CO2(aq) + H2O = H+ + HCO3HCO3- = H+ + CO32Thus as the amount of carbon dioxide in the aqueous phase increases, more of it can dissociate producing hydrogen ions.
Please save your work now!
Composition
Often is in necessary to determine the effect of adding a species to a solution. One such case is the solubility of calcite
(CaCO3) as carbon dioxide is added to solution. Calcite is a scale that forms very easily in the production of oil. Carbon
Dioxide is also produced in the production of oil. The addition of carbon dioxide frequently makes the formation of
calcite scale unlikely.
In this example we will add carbon dioxide at high pressure to a saturated calcium carbonate solution. Please enter the
following:
Stream Amount34
=
55.558 moles
Temperature
=
25
C
Pressure
=
75.0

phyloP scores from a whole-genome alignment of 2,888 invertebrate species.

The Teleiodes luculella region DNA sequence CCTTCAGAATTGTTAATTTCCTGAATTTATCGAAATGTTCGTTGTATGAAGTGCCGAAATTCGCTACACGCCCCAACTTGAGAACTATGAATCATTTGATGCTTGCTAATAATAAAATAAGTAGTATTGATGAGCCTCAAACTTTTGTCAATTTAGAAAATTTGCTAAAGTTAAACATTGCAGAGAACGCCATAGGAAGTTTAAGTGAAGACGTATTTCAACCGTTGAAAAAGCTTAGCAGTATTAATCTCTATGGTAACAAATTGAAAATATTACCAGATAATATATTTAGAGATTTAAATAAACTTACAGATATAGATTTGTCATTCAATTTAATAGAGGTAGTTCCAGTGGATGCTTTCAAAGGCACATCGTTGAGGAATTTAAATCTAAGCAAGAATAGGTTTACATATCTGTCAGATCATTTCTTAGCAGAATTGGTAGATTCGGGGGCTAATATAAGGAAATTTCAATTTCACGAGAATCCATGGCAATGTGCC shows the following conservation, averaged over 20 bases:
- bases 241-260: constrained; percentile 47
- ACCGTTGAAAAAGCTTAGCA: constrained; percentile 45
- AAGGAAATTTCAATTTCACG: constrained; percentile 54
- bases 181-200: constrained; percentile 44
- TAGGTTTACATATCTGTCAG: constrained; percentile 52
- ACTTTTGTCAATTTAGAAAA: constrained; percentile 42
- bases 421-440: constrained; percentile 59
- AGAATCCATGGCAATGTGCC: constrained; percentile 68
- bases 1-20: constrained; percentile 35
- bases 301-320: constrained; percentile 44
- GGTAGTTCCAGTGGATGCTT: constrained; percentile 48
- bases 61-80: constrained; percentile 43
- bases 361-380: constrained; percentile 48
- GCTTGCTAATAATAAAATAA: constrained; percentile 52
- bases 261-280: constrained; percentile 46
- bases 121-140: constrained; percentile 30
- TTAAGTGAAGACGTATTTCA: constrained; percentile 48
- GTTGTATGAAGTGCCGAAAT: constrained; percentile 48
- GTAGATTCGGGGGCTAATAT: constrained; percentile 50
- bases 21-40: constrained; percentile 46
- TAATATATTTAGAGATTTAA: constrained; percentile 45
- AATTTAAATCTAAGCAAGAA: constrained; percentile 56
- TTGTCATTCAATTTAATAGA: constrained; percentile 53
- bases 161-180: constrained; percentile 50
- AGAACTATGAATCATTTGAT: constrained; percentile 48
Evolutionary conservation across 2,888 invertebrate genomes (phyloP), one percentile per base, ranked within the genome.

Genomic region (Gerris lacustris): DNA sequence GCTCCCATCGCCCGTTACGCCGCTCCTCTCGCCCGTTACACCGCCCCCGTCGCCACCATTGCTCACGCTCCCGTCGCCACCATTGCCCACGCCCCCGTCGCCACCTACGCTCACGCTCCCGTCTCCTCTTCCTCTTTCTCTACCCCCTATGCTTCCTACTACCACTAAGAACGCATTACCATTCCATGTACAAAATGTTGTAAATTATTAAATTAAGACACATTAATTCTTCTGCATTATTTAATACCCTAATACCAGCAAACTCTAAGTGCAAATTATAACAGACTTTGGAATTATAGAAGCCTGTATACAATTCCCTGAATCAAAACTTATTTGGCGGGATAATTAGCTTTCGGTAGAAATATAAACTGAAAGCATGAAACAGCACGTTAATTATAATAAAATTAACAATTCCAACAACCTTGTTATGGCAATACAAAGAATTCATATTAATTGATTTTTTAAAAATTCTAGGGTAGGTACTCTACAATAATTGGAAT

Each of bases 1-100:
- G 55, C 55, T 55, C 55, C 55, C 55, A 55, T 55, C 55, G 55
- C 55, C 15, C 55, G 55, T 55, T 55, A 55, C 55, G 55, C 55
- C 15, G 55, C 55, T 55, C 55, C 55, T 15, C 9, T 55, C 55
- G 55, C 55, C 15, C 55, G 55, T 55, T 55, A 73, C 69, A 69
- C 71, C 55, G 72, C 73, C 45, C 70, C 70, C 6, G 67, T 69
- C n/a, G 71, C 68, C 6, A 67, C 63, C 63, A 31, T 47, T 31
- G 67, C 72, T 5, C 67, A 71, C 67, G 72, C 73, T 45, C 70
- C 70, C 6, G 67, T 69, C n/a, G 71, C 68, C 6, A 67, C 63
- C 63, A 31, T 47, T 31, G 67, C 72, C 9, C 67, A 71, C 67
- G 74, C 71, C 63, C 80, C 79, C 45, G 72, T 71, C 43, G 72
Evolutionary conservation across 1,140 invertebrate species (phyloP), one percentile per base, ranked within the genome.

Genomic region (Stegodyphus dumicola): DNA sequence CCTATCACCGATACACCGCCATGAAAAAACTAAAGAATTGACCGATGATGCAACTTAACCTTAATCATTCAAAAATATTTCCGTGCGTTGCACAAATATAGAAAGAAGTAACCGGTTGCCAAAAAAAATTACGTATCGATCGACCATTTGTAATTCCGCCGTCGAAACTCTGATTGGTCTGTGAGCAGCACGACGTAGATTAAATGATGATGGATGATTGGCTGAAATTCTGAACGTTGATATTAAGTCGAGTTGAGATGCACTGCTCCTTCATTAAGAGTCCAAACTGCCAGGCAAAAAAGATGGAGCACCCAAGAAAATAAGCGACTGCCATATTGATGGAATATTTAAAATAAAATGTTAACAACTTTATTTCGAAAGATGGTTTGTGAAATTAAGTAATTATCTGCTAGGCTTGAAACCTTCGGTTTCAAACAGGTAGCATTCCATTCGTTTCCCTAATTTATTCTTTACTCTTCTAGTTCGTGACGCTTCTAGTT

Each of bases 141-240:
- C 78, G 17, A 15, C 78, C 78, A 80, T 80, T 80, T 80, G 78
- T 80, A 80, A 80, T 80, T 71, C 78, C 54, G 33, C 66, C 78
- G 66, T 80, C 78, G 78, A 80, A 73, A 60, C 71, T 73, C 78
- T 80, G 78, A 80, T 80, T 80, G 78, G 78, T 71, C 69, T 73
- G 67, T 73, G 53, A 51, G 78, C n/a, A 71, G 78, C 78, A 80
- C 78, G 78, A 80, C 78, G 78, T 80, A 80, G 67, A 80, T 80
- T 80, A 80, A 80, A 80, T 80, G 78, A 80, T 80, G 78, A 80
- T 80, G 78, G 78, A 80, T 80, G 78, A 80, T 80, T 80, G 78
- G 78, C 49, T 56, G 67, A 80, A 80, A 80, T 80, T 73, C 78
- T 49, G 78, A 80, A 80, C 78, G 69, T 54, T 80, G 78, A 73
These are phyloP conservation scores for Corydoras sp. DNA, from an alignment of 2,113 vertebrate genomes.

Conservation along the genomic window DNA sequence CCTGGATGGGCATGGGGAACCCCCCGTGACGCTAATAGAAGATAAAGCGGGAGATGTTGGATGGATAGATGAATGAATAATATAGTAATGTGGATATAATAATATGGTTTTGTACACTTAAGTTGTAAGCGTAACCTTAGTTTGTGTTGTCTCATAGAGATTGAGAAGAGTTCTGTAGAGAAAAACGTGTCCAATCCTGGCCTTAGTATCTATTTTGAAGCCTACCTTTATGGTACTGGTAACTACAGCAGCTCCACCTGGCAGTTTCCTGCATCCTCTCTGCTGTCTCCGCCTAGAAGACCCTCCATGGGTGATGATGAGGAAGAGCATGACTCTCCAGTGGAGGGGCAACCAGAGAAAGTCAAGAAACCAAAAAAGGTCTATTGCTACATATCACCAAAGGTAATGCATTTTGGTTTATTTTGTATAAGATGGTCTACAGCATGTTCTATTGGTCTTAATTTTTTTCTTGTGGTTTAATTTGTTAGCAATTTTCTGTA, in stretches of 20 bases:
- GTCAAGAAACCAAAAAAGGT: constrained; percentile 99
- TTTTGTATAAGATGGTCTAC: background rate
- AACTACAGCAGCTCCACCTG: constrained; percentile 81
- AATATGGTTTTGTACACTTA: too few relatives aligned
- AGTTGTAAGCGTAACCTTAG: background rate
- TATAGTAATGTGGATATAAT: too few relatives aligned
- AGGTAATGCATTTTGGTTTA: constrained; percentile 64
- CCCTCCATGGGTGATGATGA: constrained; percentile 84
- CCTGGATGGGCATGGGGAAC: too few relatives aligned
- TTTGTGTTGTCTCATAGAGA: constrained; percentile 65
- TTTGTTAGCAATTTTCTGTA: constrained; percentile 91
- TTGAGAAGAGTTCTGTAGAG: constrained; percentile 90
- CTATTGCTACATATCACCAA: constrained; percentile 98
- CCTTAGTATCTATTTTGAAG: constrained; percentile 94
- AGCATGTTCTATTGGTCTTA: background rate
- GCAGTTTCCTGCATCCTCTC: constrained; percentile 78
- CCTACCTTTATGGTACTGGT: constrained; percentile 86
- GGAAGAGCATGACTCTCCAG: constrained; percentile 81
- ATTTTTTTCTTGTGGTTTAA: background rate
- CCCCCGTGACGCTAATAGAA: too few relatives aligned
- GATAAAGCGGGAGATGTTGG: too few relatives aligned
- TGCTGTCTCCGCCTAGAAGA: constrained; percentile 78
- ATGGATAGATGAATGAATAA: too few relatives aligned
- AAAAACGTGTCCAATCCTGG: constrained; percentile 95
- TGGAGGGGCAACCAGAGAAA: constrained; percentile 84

Atm
H2O
=
55.508 mole
CaCO3 (Calcite)
=
0.05
mole
CO2
=
0
mole
The following figure is filled out for this example.
Figure 8-30 Composition Survey Definition
34
The stream amount will be automatically calculated from the sum of the component inflows. To indicate that the
summation has occurred, the grid will highlight the stream amount cell in green.
A Guide to Using the OLI Studio
Multiple Point Calculations • 150
Click on the Survey by button and select Composition.
Next click on the Specs button and select the Component tab.
Figure 8-31 Selecting the component CO2
Select Carbon dioxide, CO2 from this list. Next, click on the Survey Range tab.
We only want to see a narrow range of compositions for carbon dioxide. Enter an
increment of 0.05, and an ending value of 1.0.
Figure 8-32 Narrowing the range of the calculation
A Guide to Using the OLI Studio
Multiple Point Calculations • 151
Click OK when ready.